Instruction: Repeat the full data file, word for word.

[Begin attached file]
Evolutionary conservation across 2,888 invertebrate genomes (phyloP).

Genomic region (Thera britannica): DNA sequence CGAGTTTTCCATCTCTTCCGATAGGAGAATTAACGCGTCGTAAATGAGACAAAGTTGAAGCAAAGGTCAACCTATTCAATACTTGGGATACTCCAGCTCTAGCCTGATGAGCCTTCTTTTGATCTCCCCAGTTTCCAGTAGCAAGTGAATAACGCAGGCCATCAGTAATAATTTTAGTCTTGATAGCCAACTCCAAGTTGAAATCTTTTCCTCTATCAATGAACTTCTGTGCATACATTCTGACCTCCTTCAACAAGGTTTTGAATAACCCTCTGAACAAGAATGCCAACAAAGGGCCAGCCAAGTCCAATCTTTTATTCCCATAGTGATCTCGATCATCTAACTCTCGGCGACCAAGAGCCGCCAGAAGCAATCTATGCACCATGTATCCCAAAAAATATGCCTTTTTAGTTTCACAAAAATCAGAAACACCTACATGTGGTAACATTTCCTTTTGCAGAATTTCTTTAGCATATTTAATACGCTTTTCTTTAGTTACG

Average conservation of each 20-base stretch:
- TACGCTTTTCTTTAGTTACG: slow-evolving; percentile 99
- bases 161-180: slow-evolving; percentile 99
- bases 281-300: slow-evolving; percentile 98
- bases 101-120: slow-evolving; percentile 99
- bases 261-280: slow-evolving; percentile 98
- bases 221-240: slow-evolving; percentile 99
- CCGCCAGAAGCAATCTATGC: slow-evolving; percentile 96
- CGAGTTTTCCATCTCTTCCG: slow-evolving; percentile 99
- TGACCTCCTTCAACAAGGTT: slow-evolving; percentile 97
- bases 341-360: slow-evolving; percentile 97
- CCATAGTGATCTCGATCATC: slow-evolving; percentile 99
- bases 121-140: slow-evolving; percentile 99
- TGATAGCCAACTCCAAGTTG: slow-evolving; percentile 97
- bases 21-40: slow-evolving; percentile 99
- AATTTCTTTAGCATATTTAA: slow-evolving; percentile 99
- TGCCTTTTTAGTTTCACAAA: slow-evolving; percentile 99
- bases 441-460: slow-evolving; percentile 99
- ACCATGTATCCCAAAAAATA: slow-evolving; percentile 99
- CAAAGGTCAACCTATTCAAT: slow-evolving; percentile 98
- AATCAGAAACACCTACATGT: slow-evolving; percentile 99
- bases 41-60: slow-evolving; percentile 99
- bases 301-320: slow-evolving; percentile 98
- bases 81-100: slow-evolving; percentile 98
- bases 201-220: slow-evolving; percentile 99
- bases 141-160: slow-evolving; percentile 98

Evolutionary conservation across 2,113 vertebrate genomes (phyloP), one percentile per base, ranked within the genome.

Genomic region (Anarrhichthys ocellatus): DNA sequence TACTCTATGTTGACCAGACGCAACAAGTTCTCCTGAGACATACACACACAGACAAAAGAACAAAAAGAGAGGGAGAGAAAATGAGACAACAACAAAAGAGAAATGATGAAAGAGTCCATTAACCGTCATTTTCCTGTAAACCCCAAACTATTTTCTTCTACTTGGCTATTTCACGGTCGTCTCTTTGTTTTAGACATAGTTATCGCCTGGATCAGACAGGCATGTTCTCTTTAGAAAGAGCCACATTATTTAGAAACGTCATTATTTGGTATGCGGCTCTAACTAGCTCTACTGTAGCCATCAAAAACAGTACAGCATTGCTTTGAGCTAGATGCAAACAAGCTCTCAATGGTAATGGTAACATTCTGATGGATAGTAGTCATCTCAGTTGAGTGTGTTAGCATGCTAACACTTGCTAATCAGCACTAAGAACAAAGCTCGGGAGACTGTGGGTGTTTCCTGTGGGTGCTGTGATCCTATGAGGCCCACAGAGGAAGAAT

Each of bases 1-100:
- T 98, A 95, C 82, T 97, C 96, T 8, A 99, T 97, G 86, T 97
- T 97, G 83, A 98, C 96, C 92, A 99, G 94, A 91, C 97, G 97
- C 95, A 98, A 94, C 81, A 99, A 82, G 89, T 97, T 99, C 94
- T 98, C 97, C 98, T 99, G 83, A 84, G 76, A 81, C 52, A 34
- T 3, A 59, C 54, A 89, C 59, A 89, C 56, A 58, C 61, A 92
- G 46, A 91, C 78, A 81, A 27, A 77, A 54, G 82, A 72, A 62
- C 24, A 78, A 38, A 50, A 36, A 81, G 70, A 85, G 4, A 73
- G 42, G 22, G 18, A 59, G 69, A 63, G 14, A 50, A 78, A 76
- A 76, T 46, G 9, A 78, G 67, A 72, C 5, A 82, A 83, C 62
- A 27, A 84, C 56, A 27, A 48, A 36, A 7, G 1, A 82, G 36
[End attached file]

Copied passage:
Evolutionary conservation across 2,888 invertebrate genomes (phyloP).

Genomic region (Thera britannica): DNA sequence CGAGTTTTCCATCTCTTCCGATAGGAGAATTAACGCGTCGTAAATGAGACAAAGTTGAAGCAAAGGTCAACCTATTCAATACTTGGGATACTCCAGCTCTAGCCTGATGAGCCTTCTTTTGATCTCCCCAGTTTCCAGTAGCAAGTGAATAACGCAGGCCATCAGTAATAATTTTAGTCTTGATAGCCAACTCCAAGTTGAAATCTTTTCCTCTATCAATGAACTTCTGTGCATACATTCTGACCTCCTTCAACAAGGTTTTGAATAACCCTCTGAACAAGAATGCCAACAAAGGGCCAGCCAAGTCCAATCTTTTATTCCCATAGTGATCTCGATCATCTAACTCTCGGCGACCAAGAGCCGCCAGAAGCAATCTATGCACCATGTATCCCAAAAAATATGCCTTTTTAGTTTCACAAAAATCAGAAACACCTACATGTGGTAACATTTCCTTTTGCAGAATTTCTTTAGCATATTTAATACGCTTTTCTTTAGTTACG

Average conservation of each 20-base stretch:
- TACGCTTTTCTTTAGTTACG: slow-evolving; percentile 99
- bases 161-180: slow-evolving; percentile 99
- bases 281-300: slow-evolving; percentile 98
- bases 101-120: slow-evolving; percentile 99
- bases 261-280: slow-evolving; percentile 98
- bases 221-240: slow-evolving; percentile 99
- CCGCCAGAAGCAATCTATGC: slow-evolving; percentile 96
- CGAGTTTTCCATCTCTTCCG: slow-evolving; percentile 99
- TGACCTCCTTCAACAAGGTT: slow-evolving; percentile 97
- bases 341-360: slow-evolving; percentile 97
- CCATAGTGATCTCGATCATC: slow-evolving; percentile 99
- bases 121-140: slow-evolving; percentile 99
- TGATAGCCAACTCCAAGTTG: slow-evolving; percentile 97
- bases 21-40: slow-evolving; percentile 99
- AATTTCTTTAGCATATTTAA: slow-evolving; percentile 99
- TGCCTTTTTAGTTTCACAAA: slow-evolving; percentile 99
- bases 441-460: slow-evolving; percentile 99
- ACCATGTATCCCAAAAAATA: slow-evolving; percentile 99
- CAAAGGTCAACCTATTCAAT: slow-evolving; percentile 98
- AATCAGAAACACCTACATGT: slow-evolving; percentile 99
- bases 41-60: slow-evolving; percentile 99
- bases 301-320: slow-evolving; percentile 98
- bases 81-100: slow-evolving; percentile 98
- bases 201-220: slow-evolving; percentile 99
- bases 141-160: slow-evolving; percentile 98

Evolutionary conservation across 2,113 vertebrate genomes (phyloP), one percentile per base, ranked within the genome.

Genomic region (Anarrhichthys ocellatus): DNA sequence TACTCTATGTTGACCAGACGCAACAAGTTCTCCTGAGACATACACACACAGACAAAAGAACAAAAAGAGAGGGAGAGAAAATGAGACAACAACAAAAGAGAAATGATGAAAGAGTCCATTAACCGTCATTTTCCTGTAAACCCCAAACTATTTTCTTCTACTTGGCTATTTCACGGTCGTCTCTTTGTTTTAGACATAGTTATCGCCTGGATCAGACAGGCATGTTCTCTTTAGAAAGAGCCACATTATTTAGAAACGTCATTATTTGGTATGCGGCTCTAACTAGCTCTACTGTAGCCATCAAAAACAGTACAGCATTGCTTTGAGCTAGATGCAAACAAGCTCTCAATGGTAATGGTAACATTCTGATGGATAGTAGTCATCTCAGTTGAGTGTGTTAGCATGCTAACACTTGCTAATCAGCACTAAGAACAAAGCTCGGGAGACTGTGGGTGTTTCCTGTGGGTGCTGTGATCCTATGAGGCCCACAGAGGAAGAAT

Each of bases 1-100:
- T 98, A 95, C 82, T 97, C 96, T 8, A 99, T 97, G 86, T 97
- T 97, G 83, A 98, C 96, C 92, A 99, G 94, A 91, C 97, G 97
- C 95, A 98, A 94, C 81, A 99, A 82, G 89, T 97, T 99, C 94
- T 98, C 97, C 98, T 99, G 83, A 84, G 76, A 81, C 52, A 34
- T 3, A 59, C 54, A 89, C 59, A 89, C 56, A 58, C 61, A 92
- G 46, A 91, C 78, A 81, A 27, A 77, A 54, G 82, A 72, A 62
- C 24, A 78, A 38, A 50, A 36, A 81, G 70, A 85, G 4, A 73
- G 42, G 22, G 18, A 59, G 69, A 63, G 14, A 50, A 78, A 76
- A 76, T 46, G 9, A 78, G 67, A 72, C 5, A 82, A 83, C 62
- A 27, A 84, C 56, A 27, A 48, A 36, A 7, G 1, A 82, G 36